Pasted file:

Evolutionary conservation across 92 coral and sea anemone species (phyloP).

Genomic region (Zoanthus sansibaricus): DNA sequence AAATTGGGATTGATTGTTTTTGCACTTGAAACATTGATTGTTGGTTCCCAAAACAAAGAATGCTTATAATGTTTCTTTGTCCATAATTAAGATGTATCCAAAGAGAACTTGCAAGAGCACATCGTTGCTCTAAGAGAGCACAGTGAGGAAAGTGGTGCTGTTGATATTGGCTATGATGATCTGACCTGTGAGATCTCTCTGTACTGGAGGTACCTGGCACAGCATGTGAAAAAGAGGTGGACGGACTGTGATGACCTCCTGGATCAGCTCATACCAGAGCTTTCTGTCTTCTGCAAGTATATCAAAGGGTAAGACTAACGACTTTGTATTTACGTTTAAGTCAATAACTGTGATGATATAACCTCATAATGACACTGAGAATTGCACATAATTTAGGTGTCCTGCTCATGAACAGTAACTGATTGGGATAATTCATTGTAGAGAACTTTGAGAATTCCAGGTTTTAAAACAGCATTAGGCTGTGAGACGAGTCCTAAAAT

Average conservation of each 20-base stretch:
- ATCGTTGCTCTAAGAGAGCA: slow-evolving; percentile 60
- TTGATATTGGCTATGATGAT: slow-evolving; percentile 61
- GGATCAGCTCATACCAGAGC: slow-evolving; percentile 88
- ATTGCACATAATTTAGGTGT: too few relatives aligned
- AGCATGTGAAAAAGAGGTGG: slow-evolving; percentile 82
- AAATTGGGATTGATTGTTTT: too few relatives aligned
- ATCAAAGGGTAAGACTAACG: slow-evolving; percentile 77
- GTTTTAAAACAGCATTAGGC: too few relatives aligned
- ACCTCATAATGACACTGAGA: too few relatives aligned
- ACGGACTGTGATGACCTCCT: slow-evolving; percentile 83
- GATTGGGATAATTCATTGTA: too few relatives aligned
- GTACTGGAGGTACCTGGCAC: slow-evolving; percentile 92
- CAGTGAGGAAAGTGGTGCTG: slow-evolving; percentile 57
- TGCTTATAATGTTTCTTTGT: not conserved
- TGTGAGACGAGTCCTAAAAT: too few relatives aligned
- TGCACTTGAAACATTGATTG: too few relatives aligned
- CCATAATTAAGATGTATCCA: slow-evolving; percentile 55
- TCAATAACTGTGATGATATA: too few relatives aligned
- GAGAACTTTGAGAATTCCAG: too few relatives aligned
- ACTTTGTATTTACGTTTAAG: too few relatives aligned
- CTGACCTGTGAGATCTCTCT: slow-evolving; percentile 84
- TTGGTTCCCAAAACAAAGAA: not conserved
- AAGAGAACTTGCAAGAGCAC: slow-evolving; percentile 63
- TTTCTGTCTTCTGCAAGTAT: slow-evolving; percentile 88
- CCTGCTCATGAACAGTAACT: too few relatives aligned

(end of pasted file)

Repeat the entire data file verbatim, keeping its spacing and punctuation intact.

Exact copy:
Evolutionary conservation across 92 coral and sea anemone species (phyloP).

Genomic region (Zoanthus sansibaricus): DNA sequence AAATTGGGATTGATTGTTTTTGCACTTGAAACATTGATTGTTGGTTCCCAAAACAAAGAATGCTTATAATGTTTCTTTGTCCATAATTAAGATGTATCCAAAGAGAACTTGCAAGAGCACATCGTTGCTCTAAGAGAGCACAGTGAGGAAAGTGGTGCTGTTGATATTGGCTATGATGATCTGACCTGTGAGATCTCTCTGTACTGGAGGTACCTGGCACAGCATGTGAAAAAGAGGTGGACGGACTGTGATGACCTCCTGGATCAGCTCATACCAGAGCTTTCTGTCTTCTGCAAGTATATCAAAGGGTAAGACTAACGACTTTGTATTTACGTTTAAGTCAATAACTGTGATGATATAACCTCATAATGACACTGAGAATTGCACATAATTTAGGTGTCCTGCTCATGAACAGTAACTGATTGGGATAATTCATTGTAGAGAACTTTGAGAATTCCAGGTTTTAAAACAGCATTAGGCTGTGAGACGAGTCCTAAAAT

Average conservation of each 20-base stretch:
- ATCGTTGCTCTAAGAGAGCA: slow-evolving; percentile 60
- TTGATATTGGCTATGATGAT: slow-evolving; percentile 61
- GGATCAGCTCATACCAGAGC: slow-evolving; percentile 88
- ATTGCACATAATTTAGGTGT: too few relatives aligned
- AGCATGTGAAAAAGAGGTGG: slow-evolving; percentile 82
- AAATTGGGATTGATTGTTTT: too few relatives aligned
- ATCAAAGGGTAAGACTAACG: slow-evolving; percentile 77
- GTTTTAAAACAGCATTAGGC: too few relatives aligned
- ACCTCATAATGACACTGAGA: too few relatives aligned
- ACGGACTGTGATGACCTCCT: slow-evolving; percentile 83
- GATTGGGATAATTCATTGTA: too few relatives aligned
- GTACTGGAGGTACCTGGCAC: slow-evolving; percentile 92
- CAGTGAGGAAAGTGGTGCTG: slow-evolving; percentile 57
- TGCTTATAATGTTTCTTTGT: not conserved
- TGTGAGACGAGTCCTAAAAT: too few relatives aligned
- TGCACTTGAAACATTGATTG: too few relatives aligned
- CCATAATTAAGATGTATCCA: slow-evolving; percentile 55
- TCAATAACTGTGATGATATA: too few relatives aligned
- GAGAACTTTGAGAATTCCAG: too few relatives aligned
- ACTTTGTATTTACGTTTAAG: too few relatives aligned
- CTGACCTGTGAGATCTCTCT: slow-evolving; percentile 84
- TTGGTTCCCAAAACAAAGAA: not conserved
- AAGAGAACTTGCAAGAGCAC: slow-evolving; percentile 63
- TTTCTGTCTTCTGCAAGTAT: slow-evolving; percentile 88
- CCTGCTCATGAACAGTAACT: too few relatives aligned